The city of Atlanta’s economic development arm would get free seats at some events at a new downtown stadium for the Falcons, a provision in the proposed deal that drew questions Thursday as key votes loom on the plan.
“Is this even legal?” councilwoman Felicia Moore asked at a City Council discussion of the stadium plan. She said the city can’t require event tickets in contracts and Invest Atlanta, a quasi-government agency that promotes economic growth, shouldn’t be able to either. “If I can’t get tickets they shouldn’t be able to get tickets.”
Council members, who also voiced concern about the ultimate public cost of the project, could vote as soon as Monday on the stadium plan. The Georgia World Congress Center Authority board meets Friday to review and vote on various agreements needed to move the project along, including a crucial, long-in-the-works pact on details of a new stadium’s funding and operation.
Documents on the deal delivered to the City Council said Invest Atlanta would receive “premium seating and rights to certain events” for use in “its statutory economic development mission.” Details — how many, where and who gets them — are not spelled out.
Atlanta City Attorney Cathy Hampton said the language is still in draft form. To address the council’s concerns, she will seek the opinion of the city’s ethics department.
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The GWCCA has a similar arrangement for seat rights at the Dome and would continue it at the new stadium. Invest Atlanta does not currently have seat rights at the Dome. But as a party to the new stadium deal - it will issue construction bonds backed by hotel-motel taxes - the agency would get them.
“We believe that as GWCCA is a state-created agency with the authority to receive its current seating from the Falcons, Invest Atlanta [a separate legal entity from the City] should be treated in a similar fashion,” Hampton said.
Councilman Michael Julian Bond, a key player in stadium talks because he lives in the area, joined Moore in questioning the provision.
“It is my understanding, through their contract with Atlanta, (Invest Atlanta is) supposed to follow all of the laws of the city of Atlanta,” Bond said. “They are supposed to directly follow what we do here. Period, without exception.”
The council in 1997 banned city officials from receiving free sports and entertainment tickets as political perks. The ban also applied to the Atlanta-Fulton County Recreation Authority, which oversees Turner Field.
But council member C.T. Martin, who was also on the council in 1997, doesn’t have a problem with Invest Atlanta getting tickets if the process is “not abused.”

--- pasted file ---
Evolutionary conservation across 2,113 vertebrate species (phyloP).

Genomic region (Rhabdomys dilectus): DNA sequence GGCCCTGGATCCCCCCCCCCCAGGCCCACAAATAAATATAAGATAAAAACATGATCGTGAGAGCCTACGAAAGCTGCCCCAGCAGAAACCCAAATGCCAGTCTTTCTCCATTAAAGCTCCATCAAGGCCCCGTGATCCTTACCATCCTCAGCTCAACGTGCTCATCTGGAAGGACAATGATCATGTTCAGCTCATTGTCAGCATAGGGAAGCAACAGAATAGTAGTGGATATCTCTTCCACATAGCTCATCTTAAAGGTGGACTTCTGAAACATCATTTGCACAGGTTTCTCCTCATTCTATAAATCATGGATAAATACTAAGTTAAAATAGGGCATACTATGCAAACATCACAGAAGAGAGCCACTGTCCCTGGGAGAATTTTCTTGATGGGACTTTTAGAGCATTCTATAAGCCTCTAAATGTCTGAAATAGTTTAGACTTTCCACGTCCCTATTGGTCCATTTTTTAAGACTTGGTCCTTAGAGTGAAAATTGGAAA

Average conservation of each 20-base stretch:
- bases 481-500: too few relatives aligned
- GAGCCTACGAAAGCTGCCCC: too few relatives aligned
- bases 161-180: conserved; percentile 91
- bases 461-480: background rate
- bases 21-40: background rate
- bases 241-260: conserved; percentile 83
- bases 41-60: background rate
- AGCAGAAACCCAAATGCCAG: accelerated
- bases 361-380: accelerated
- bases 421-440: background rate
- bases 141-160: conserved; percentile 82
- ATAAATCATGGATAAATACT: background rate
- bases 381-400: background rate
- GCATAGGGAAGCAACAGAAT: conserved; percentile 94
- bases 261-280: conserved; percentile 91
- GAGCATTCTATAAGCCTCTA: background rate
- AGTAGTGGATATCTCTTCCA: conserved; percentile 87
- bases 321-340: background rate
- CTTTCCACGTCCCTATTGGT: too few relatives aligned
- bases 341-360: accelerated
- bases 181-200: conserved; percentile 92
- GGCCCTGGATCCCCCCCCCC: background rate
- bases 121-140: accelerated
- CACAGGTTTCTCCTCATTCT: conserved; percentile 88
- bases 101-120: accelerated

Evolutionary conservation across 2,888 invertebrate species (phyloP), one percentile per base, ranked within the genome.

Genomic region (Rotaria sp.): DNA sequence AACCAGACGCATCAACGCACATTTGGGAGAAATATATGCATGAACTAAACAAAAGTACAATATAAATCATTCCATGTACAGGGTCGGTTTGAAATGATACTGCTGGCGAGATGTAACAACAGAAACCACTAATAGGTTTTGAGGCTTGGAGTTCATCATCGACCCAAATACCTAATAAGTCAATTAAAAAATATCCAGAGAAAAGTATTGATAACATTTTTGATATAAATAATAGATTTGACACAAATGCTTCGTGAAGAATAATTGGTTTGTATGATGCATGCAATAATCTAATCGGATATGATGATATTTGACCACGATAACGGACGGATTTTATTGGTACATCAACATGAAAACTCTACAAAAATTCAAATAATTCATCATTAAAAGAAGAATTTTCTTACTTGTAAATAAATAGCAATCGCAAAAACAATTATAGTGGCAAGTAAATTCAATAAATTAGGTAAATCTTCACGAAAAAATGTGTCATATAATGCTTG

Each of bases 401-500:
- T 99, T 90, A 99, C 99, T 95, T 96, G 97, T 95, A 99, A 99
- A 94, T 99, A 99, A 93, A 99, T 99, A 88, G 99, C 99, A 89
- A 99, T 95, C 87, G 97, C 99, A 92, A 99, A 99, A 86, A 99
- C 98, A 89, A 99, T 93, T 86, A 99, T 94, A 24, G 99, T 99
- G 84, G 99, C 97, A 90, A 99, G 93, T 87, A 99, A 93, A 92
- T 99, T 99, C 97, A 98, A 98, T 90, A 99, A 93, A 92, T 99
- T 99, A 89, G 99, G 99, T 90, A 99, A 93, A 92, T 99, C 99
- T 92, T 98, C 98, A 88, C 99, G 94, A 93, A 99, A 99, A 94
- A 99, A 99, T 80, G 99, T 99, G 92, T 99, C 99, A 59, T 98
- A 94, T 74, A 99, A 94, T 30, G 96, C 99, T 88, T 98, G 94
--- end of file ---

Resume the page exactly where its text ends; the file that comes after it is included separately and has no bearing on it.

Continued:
“People like to go to events like that,” Martin said. “If they are working on a deal, I don’t see anything wrong with it. All perks are not bad.”
Invest Atlanta’s proposed ticket deal was one of several contentious items discussed in a 5 1/2-hour work session, at which council members sifted through more than 100 draft pages of various agreements that would be part of a deal among the Atlanta Falcons, the city and the GWCCA.
At its regular meeting Monday the City Council will get its first opportunity to officially review legislation that would extend the hotel-motel tax that would provide public funding for the stadium. A vote could happen then or in later weeks, depending on how the measure is introduced.
Another issue that drew sharp comment: the amount of hotel-motel tax revenue that will go into the stadium project beyond the $200 million upfront cost for construction.
The Atlanta Journal-Constitution reported Thursday that principal and interest payments could total almost $450 million over 30 years and that, according to one projection, another $450 million could go to the stadium over the years for operations and expenses. All of the money would come from the 39.3 percent of Atlanta’s 7-cents-per-dollar hotel-motel tax that is mandated by state law to go to the stadium project.
In light of those numbers, council member Aaron Watson said he would no longer characterize the public contribution to the project as only the $200 million toward upfront construction.
“I, for one, haven’t heard much discussion of what the entire amount is going to be over the next 30 years,” Watson said. He added he “had taken some comfort” in the $200 million figure but “had been nervous the number was actually more.”
“I’m not going to say it’s misleading,” Watson said, “it just understates.”
Council member Yolanda Adrean, citing the newspaper article, said the council needs to examine maintenance costs of $1 billion stadiums.
Duriya Farooqui, the city’s chief operating officer, told council members that the formula for using hotel-motel tax on the new stadium would be “substantially unchanged” from the way it has worked at the Dome for the past 21 years. The difference in the new deal, she said, is that the Falcons rather than the state are responsible for expenses that exceed available hotel-motel tax funds.
Some council members also worried that the cost of road, sewer and utility work around the site could exceed the $50 million the Falcons have pledged to pay. The city and the Falcons say they don’t expect that to happen and haven’t proposed a contingency plan.
“What I don’t want to do is … vote for this (deal) and then six months later somebody comes with their hand out asking for millions of more dollars for infrastructure,” Moore said.
The documents given to the council show the Falcons have also agreed to pay up to $20 million toward property acquisition costs for the south site. Property belonging to two churches would have to be acquired.